Team Bee: Defense Attempt #2

Dack 11/8/08 13:15
So in order to get back on track, we must rethink our plan of attack. We can't deny the problem, but our task is to minimize LA's liability with science. We must force ourselves (no matter how hard it is) to believe that LA is innocent and that the findings of the plaintiff are as holey as Swiss cheese, using science. Based on the scribblings I made while our first defense attempt was being destroyed, I believe we need to:

  1. find conflicting data (somebody mentioned some rubber duckies were found in the Atlantic; maybe we can use this to our advantage?)

Matt G. 11/09/08 18:53: Yes, we certainly can. Let's look those data.

  1. find evidence contrary to the popular opinion (that LA is at fault/that the patch is an issue)

Matt G. 11/09/08 18:53: We can try, I don't know how much luck we'll have with this one.

  1. state assumptions against the gyral model Jared drew on the board

Matt G. 11/09/08 18:53: Definitely.

  1. use the OSCURS model to show stuff doesn't go into the patch (I am the least enthusiastic about this because some of the results I got were impossible and Andreas will probably ask us explain the math behind the model, which I don't want/know how to do)

Matt G. 11/09/08 18:53: I agree we should use some model runs. Maybe we can look for some background info on it to help?

Remember, we can "invent" an expert witness if need be. Eric mentioned a source claiming sea cucumbers or sponges prefer to ingest plastics than sand. I haven't looked into this, or if this is helpful in any way, but it's something to consider. Any evidence contrary to plaintiff's is good evidence

Also, what should we ask Dr. Kirwan on Tuesday?

Ingraham, W.J. Jr. and R.K. Miyahara, 1988. Ocean surface current simulations in the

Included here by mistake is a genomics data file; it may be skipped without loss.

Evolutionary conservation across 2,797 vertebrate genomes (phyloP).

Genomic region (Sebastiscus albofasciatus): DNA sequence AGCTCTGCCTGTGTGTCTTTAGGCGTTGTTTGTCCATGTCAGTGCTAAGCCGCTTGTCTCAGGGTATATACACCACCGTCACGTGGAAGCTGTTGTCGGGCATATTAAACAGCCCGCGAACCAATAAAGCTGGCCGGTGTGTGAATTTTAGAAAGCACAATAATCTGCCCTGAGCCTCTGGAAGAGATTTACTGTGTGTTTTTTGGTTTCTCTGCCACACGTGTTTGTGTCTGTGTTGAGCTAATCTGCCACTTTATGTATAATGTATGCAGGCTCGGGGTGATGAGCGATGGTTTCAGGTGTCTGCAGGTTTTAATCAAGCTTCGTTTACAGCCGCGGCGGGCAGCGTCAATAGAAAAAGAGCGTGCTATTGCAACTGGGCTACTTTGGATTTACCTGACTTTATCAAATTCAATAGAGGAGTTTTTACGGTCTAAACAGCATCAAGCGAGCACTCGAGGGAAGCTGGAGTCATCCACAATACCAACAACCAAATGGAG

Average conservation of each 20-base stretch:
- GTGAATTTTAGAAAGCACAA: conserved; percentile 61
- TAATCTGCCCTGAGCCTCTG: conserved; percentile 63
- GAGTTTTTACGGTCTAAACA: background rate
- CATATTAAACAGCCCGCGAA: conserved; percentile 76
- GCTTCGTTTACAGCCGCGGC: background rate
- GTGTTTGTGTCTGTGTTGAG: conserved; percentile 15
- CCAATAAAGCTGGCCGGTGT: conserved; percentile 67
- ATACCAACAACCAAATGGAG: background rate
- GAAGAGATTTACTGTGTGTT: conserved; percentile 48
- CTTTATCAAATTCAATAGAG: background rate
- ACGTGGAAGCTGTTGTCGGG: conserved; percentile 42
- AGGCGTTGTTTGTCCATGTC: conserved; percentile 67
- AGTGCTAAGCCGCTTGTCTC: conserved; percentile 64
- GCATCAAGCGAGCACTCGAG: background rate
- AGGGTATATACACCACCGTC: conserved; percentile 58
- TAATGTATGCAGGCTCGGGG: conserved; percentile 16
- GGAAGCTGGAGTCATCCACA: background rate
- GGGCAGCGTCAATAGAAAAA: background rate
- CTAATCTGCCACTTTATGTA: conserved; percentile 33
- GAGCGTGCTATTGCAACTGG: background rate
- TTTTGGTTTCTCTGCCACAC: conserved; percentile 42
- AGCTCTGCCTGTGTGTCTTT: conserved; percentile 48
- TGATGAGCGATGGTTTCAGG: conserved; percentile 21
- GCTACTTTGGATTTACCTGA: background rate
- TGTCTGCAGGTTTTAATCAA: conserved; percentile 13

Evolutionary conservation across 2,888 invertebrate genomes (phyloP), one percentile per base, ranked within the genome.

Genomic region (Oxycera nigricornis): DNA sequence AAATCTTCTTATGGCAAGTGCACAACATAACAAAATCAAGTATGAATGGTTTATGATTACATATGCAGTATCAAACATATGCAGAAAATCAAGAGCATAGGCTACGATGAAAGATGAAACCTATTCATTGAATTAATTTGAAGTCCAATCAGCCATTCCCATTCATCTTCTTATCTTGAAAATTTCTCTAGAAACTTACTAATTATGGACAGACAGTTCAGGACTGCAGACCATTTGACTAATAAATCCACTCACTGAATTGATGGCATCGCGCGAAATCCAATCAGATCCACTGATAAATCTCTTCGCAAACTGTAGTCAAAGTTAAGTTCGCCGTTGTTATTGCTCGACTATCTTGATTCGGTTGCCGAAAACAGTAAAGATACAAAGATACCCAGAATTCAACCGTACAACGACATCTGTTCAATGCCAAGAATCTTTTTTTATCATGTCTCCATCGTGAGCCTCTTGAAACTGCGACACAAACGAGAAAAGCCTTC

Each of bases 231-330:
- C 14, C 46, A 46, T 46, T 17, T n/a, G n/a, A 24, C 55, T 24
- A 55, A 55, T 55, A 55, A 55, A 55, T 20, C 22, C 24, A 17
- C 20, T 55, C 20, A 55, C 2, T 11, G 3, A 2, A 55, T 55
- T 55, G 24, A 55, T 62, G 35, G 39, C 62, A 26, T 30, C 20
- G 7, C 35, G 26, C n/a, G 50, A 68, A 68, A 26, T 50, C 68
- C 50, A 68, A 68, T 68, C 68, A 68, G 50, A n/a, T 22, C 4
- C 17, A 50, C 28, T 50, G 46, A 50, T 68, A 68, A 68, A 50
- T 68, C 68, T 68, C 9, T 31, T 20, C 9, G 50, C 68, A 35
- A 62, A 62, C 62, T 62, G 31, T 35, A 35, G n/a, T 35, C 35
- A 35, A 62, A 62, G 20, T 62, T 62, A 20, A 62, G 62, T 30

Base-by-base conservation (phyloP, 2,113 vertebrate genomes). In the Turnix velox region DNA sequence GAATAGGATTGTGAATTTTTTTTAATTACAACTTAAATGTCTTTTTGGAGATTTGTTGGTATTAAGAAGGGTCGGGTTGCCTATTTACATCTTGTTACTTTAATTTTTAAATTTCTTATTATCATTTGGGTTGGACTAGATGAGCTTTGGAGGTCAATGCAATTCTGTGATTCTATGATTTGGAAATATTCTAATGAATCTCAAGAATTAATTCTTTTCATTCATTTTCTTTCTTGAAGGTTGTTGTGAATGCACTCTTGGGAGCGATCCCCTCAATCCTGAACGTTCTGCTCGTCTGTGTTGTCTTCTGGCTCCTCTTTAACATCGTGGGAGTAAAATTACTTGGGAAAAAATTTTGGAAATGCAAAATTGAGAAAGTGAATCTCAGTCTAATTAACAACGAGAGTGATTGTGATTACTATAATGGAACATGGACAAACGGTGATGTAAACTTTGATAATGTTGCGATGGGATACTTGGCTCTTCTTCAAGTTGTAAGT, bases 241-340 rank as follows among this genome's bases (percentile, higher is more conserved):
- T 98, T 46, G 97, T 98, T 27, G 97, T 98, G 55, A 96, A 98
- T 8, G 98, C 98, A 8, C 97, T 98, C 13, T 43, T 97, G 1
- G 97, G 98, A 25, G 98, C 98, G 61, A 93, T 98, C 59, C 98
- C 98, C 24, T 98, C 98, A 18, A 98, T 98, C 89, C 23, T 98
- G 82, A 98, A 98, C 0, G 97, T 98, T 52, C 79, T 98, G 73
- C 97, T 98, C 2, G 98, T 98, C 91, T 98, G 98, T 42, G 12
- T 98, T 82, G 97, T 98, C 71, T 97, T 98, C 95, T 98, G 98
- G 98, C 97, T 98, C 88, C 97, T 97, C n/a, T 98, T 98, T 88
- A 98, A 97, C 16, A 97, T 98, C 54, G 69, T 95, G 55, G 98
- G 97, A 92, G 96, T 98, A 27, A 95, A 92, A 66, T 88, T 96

North Pacific Ocean and Bering Sea (OSCURS-Numerical Model). US Department of
Commerce, National Oceanic and Atmospheric Administration, Technical Memorandum,
National Marine Fisheries Service F/NWC-130. 155 pp.
I think this will probably give us the OSCURS equations
I can't find the article though, just references to it

Posted by Matt G at 17:08 10 November 2008:
In Knauss, pp. 128-130: The Ocean Circulation: A First Look

  • See Equation 6.26
  • Characteristic winds - trade winds from east at low latitudes, westerlies at mid/high latitudes
    • What happens during El Nino events? Do these events have any affect on this circulation pattern?
  • Ekman transport in wind-driven layer will push water into the center of the gyre
  • Deepens thermocline, establishes mound of surface layer water in center of gyre
  • We can look at vertical profiles from these floats to look at this thermocline
  • Steady-state - geostrophic currents established w/horizontal PG
  • Frictional downslope flow out of the gyre will exactly balance Ekman flow into gyre

So what does this all mean?

  • How accurate is this simplified discussion? Over what size time scales does it apply? How does that relate to the problem at hand?
Sea surface heights lower off the coast of LA than in the center of the gyre
El Nino/ La nina on deposition
Wind data off California coast w/ el nino- mentions a poleward current (opposite of simple current model)

Dack 11/11 @ 9:15
Link to paper from Alaska Fisheries Science Center describing history of OSCURS model and how it works (1997)

Posted by Matt G at 10:02 17November 2008:
Found this article sited in the first article above

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